Tower Crane Inspection Services
Tower cranes are often one of the most expensive and important pieces of equipment on any job site. Tower cranes are very useful and relied upon on construction projects but can cause serious damage if not inspected or used correctly. A thorough tower crane inspection is, therefore, non-negotiable.
Tower Crane Inspections
Pre-Erection Inspection (OSHA 1926.1435)
Prior to installation, this tower crane inspection must be conducted. Before each crane component is erected, it must be inspected by a “qualified person” as defined by OSHA. However, most contractors require a qualified as well as a certified inspector. The most common industry-recognized certification is through the
Annual Inspection (OSHA 1926.1412(f))
Tower crane inspections are required to be performed on an annual basis under OSHA law. Prior to the relatively new CFR 1926.1400 crane and derrick standard, released in November of 2010, tower crane inspections were performed under the guidance and outlines in the ASME b30.3 document. Today’s requirements include both documents to be followed. Under both, a “pre-inspection” is required to examine components after transportation and handling, followed by a post-erection assembly where the equipment is reexamined and specific requirements for issuing an annual inspection require slewing ring bolts and assemblies, the final assembly of the crane, foundation engineering and control functions such as limit switches two-block systems, trolley travel, hoist brakes, and load testing.
Post assembly (OSHA 1926.1435)
Quite often the primary purpose of a post assembly is to have a “3rd party” objective inspection which assures the client that the crane has been examined and the assembly is correct, and all control systems are in order and quite frankly, the same items reviewed under an annual inspection, save for the slewing ring examination, would be performed.
In addition to the post-assembly requirements, the following tower crane inspection requirements must be met:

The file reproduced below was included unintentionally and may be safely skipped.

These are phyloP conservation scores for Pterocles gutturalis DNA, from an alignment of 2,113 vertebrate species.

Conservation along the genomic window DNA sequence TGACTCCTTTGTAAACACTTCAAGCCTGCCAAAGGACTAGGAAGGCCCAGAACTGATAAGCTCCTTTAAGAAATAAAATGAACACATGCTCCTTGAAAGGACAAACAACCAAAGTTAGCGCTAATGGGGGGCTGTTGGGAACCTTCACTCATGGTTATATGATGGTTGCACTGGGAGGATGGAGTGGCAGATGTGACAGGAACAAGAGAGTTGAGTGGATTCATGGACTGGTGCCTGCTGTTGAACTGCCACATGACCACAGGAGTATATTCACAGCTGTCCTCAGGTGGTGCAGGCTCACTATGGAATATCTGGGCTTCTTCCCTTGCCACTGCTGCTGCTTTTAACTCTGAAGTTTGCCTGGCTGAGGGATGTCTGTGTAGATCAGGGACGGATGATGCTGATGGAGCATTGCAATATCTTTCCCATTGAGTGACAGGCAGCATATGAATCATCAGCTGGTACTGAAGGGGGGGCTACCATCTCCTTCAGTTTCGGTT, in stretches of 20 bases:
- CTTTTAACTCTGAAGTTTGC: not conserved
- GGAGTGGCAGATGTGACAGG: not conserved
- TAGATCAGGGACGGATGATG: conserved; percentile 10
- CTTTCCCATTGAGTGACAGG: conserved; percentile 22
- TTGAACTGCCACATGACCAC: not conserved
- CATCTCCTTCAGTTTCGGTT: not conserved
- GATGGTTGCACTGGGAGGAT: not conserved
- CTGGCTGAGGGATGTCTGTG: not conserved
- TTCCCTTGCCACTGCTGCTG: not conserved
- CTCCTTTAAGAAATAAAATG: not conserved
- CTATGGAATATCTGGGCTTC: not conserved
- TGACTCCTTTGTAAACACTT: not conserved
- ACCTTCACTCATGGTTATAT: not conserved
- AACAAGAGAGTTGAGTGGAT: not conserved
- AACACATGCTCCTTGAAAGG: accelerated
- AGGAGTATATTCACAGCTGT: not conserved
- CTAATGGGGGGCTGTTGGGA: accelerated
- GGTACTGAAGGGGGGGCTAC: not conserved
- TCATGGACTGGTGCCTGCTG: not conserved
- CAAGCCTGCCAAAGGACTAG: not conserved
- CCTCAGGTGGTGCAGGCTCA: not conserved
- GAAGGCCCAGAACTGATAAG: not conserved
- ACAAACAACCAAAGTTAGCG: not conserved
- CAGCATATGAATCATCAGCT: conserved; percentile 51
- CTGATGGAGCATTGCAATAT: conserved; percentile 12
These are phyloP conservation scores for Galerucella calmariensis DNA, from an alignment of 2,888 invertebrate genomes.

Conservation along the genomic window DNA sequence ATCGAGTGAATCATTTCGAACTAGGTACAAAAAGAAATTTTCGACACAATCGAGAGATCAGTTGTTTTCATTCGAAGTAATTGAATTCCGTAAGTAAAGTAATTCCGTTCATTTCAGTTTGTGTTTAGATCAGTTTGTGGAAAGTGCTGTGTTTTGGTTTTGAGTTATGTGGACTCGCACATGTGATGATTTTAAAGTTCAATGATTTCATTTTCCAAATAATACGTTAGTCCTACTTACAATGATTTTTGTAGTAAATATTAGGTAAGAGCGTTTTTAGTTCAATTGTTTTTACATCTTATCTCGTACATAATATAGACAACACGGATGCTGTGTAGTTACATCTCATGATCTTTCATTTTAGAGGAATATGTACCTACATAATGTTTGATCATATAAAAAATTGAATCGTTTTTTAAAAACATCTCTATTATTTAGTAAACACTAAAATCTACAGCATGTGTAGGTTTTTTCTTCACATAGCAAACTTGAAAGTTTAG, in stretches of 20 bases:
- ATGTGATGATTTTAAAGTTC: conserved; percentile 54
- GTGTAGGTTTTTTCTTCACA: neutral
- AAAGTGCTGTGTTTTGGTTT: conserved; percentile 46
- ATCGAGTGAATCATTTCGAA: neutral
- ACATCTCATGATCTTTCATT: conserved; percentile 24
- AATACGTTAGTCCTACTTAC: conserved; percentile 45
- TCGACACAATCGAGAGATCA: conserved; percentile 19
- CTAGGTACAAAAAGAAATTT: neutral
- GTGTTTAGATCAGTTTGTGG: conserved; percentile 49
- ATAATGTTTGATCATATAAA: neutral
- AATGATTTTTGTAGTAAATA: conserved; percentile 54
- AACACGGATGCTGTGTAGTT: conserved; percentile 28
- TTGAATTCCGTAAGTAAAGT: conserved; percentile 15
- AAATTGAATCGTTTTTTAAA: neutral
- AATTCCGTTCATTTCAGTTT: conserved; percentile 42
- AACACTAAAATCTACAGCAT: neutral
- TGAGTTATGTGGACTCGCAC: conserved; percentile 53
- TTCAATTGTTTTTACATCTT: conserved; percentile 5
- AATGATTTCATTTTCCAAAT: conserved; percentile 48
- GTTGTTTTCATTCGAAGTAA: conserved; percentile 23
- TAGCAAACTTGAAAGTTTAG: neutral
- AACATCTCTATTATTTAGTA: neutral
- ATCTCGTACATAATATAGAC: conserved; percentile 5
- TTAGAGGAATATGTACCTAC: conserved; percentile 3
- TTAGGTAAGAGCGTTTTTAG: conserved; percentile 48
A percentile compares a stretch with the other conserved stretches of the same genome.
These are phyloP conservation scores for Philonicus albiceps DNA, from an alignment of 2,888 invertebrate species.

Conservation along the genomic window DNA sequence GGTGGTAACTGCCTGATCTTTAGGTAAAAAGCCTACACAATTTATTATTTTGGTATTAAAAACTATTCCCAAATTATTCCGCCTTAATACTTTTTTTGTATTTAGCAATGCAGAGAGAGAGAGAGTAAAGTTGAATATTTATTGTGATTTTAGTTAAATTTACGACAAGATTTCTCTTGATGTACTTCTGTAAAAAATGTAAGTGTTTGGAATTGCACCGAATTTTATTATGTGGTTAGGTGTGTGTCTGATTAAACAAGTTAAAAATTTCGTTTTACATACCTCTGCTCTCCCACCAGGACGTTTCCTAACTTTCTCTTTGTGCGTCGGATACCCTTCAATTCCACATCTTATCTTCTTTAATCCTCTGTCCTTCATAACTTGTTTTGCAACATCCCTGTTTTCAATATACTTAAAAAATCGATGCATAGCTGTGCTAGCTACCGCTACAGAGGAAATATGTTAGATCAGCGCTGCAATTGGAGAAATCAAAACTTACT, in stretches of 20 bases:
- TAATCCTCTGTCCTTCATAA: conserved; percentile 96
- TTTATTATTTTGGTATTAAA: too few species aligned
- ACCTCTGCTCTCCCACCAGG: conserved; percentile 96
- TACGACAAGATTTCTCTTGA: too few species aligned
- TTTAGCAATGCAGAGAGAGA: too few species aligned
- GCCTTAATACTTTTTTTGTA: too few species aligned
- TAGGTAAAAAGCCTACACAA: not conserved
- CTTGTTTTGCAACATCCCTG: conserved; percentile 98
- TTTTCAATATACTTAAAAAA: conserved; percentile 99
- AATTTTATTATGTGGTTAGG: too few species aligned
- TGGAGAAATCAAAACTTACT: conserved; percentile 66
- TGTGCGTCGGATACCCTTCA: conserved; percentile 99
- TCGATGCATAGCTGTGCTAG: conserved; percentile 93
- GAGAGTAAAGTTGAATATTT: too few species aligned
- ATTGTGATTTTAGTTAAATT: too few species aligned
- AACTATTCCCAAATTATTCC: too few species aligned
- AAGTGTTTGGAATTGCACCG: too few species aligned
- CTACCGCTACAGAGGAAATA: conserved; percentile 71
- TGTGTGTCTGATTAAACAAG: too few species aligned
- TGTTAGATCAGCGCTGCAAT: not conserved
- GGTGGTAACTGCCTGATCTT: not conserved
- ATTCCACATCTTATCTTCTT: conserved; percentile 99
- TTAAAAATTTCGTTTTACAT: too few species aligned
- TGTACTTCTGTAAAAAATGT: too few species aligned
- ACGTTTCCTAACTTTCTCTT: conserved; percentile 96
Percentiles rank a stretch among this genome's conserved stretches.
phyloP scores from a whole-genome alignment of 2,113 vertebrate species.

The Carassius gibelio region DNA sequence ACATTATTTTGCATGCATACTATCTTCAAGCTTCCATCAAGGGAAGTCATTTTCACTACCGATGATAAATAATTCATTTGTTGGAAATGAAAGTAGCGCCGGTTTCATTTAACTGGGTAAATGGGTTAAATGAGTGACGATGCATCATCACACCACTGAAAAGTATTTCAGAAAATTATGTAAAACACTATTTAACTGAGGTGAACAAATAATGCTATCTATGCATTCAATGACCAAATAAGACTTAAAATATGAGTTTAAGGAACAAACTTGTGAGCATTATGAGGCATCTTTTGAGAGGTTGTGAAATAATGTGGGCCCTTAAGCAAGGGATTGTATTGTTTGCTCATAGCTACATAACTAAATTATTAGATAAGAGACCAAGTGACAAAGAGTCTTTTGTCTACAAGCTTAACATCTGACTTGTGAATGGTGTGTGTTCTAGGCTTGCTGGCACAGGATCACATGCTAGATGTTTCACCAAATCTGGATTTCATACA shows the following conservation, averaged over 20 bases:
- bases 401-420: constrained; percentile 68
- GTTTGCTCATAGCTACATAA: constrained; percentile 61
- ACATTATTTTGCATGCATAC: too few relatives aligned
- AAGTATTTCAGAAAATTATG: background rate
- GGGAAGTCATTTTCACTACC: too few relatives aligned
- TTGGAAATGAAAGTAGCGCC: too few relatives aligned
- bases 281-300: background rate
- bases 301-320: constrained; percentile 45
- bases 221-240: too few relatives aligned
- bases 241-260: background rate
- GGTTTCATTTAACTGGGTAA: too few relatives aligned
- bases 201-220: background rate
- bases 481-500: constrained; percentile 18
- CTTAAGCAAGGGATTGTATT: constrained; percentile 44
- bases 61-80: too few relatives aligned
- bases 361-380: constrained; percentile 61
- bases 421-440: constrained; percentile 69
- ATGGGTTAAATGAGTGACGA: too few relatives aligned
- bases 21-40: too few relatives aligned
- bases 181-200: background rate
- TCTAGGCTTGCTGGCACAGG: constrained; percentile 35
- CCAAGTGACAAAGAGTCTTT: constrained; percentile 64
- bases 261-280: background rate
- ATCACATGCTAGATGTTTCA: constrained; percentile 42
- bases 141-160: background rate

- A load test using certified weights or scaled weights using a certified scale with a current certificate of calibration must be conducted after each erection.
- The load test must be conducted in accordance with the manufacturer’s instructions when available. Where these instructions are unavailable, the test must be conducted in accordance with written load test procedures developed by a registered professional engineer familiar with the type of equipment involved.
Despite a tower crane inspection, should the unfortunate event occur when a machine fails structurally or from a stability issue our job is to gain control of the site and to stabilize the situation for prevention of secondary incidents which can occur due to damaged crane structures that still have not completely failed which is quite commonly the case. Once the safety of the situation is under control a thorough follow on investigation takes place through interviews of the parties involved, witness accounts, and an intensive forensic study as to the cause, the why, and what preventative measures can be taken to eliminate similar events.
Equipment not in regular use (OSHA 1926.1412(h))
Equipment that has been idle for three months or more must be inspected by a “qualified person” as defined by OSHA, in accordance with the requirements of a “monthly inspection” before initial use.
Each Crane & Rigging Consultants inspector is a fully qualified inspector; having met thorough performance requirements with documented experience. We’re the ones you want on the job when you need impeccable tower crane inspection services.
Crane & Rigging Consultants inspections are professional and reliable. Providing you with a fair, unbiased third-party evaluation.
During the Tower Crane Inspection, Our Inspectors Will:
- Review your current records for compliance with state and Federal laws.
- Deliver a comprehensive safety compliance inspection of your equipment using the most up-to-date standards and regulations.
- Perform an operational test and, where necessary, a load test to verify that all safety systems are operational, and the equipment is operating correctly.
- Complete each tower crane inspection using innovative record-keeping procedures with a reporting system that provides you with detailed inspection information and conforms to Federal Regulations.
- Provide your company with a documentation PDF including all tower crane inspection records, wire rope, and hook reports, and certification documents. These records are prepared to allow your staff to perform, and record required monthly inspections.
- Present decals and documentation to place on your equipment to verify your compliance.